According to tradition, a mulberry tree was planted at Christ’s College in Cambridge the same year that John Milton was born (1608). The tree shaded the poet when he went up to university as an undergraduate, and survives in what is now the Fellow’s Garden.
I never visited the garden when I lived in Cambridge. At busy times in life, and in cities that offer much, it is easy to postpone the sights, but we move away before tomorrow arrives. So while I was staying in college last week, I took the opportunity to see the famous tree.
It is now a sprawling mass of shoots rising little more than fifteen feet. The trunk rotted away long ago and horizontal branches are propped up like the arms of old men leaning on canes. A less venerable tree would have been axed long ago to make way for a pretty flower bed.
Even in Victorian times when the tree was barely two centuries old there were worries that it would not last much longer. “Time’s effacing finger must at no distant season sweep it entirely away from its much honoured site. Serious apprehension is entertained of the tree not being able to survive through another winter” (Eliza Cook’s Journal, 1854). But if you look closely, its shoots are still vigorous, foliage is free of disease, and there is a crop of fruit for another batch of mulberry jam. When trees grow old, they can still thrust up arms of youthful vigor.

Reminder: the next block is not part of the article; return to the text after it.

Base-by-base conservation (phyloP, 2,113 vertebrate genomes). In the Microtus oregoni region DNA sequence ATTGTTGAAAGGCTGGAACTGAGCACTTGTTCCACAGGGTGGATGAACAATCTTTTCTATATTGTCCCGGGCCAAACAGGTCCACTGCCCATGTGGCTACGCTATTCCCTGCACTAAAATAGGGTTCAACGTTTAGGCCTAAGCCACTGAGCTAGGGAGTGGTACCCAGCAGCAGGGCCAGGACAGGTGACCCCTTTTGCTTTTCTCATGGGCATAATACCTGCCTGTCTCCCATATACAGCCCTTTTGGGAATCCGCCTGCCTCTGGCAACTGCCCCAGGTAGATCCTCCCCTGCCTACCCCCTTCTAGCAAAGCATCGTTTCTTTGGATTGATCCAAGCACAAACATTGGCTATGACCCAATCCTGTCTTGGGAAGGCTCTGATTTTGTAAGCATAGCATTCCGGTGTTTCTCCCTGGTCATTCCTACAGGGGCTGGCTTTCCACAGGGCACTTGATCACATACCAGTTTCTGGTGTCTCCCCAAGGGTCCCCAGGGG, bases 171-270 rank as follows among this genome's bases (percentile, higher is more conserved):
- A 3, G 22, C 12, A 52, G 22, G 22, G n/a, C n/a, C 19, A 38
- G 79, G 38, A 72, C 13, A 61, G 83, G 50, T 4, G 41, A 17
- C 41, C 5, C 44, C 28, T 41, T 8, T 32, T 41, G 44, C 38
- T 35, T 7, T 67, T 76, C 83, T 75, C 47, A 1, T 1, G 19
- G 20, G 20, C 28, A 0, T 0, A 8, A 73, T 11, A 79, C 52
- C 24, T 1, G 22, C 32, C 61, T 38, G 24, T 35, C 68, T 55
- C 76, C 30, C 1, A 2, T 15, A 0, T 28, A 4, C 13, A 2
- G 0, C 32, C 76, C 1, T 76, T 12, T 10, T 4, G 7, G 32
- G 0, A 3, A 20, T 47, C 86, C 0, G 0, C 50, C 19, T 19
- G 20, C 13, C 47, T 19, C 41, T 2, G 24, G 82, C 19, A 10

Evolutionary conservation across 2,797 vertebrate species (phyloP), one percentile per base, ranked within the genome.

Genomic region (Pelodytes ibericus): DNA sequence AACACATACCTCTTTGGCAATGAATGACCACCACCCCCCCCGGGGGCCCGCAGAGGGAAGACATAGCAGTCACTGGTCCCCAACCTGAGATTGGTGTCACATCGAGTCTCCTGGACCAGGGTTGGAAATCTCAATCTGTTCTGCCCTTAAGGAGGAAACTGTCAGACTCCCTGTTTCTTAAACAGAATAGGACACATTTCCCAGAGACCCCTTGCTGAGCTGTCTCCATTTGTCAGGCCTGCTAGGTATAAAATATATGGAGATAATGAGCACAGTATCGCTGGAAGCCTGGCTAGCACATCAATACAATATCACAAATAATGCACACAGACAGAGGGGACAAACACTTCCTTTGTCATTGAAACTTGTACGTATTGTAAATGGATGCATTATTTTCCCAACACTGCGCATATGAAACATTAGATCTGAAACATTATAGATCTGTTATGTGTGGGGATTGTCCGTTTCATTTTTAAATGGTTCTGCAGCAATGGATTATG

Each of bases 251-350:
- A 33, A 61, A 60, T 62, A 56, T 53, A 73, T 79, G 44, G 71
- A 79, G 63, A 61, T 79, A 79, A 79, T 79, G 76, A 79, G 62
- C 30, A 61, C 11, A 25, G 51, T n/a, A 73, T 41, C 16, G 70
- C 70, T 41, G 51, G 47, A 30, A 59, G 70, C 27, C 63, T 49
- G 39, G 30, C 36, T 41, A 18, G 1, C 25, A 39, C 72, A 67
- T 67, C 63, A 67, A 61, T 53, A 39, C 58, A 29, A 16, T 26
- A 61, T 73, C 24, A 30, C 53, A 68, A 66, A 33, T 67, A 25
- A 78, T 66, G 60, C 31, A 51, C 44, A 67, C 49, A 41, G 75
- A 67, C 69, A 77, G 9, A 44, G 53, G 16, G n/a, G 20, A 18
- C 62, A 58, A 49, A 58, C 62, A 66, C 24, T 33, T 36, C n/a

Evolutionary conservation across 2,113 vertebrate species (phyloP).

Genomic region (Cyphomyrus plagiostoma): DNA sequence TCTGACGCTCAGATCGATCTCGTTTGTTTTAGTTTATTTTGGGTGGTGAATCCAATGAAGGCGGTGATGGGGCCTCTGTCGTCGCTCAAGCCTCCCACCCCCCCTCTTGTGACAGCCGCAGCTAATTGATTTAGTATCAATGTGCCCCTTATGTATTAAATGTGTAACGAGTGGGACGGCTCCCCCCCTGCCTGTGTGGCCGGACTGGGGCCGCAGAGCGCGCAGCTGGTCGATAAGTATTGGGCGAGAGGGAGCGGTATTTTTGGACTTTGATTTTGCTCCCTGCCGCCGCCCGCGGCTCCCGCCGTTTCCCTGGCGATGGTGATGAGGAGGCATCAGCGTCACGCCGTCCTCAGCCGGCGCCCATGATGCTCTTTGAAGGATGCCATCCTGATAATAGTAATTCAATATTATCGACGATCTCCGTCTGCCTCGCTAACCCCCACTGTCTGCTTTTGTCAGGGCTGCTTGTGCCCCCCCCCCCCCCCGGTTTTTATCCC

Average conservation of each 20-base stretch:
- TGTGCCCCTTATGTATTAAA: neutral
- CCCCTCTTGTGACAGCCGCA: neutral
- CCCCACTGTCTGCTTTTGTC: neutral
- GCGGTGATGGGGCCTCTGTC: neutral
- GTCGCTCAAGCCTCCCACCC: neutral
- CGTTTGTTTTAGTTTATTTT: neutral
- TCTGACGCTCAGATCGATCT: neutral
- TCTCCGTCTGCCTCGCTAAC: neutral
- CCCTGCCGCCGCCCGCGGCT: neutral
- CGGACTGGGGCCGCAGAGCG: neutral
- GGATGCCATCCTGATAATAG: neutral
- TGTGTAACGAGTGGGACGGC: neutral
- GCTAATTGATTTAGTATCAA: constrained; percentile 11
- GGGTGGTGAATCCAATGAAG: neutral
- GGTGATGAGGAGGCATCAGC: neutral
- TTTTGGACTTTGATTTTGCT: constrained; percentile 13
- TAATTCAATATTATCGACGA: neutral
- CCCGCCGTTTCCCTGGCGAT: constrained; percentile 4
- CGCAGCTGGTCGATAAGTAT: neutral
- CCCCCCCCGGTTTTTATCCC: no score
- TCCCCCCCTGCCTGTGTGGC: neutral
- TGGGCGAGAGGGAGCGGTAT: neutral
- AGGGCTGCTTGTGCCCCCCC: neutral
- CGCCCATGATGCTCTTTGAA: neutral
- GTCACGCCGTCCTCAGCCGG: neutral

Perhaps resveratrol flowing in its veins helped to preserve the tree. But no matter its age, if shoots are still healthy there are germs of longevity in their tips. They contain meristems like stem cells derived from animal embryos which can recreate a whole organism (think of clones or Adam’s rib). Most gardeners take the regenerative power for granted, but when I take cuttings to make a new rose I think of embryology. In 2008, on the four hundredth anniversary of Milton’s mulberry tree, shoots from the old stock were planted in Wales for the Hay Literary Festival.
Who dares to guess how long they will thrive there? The indefinite longevity of plants is a marvel denied to mortals. Perhaps Charles Darwin pondered the difference after seeing the mulberry tree when he was admitted to the college in 1827.
Five years after going down from college in 1632, Milton was contemplating the premature demise of Edward King in a shipwreck. He composed an elegy for his college chum, which ascends from pastoral life to a resurrected plain that an immortal mulberry tree has no need of.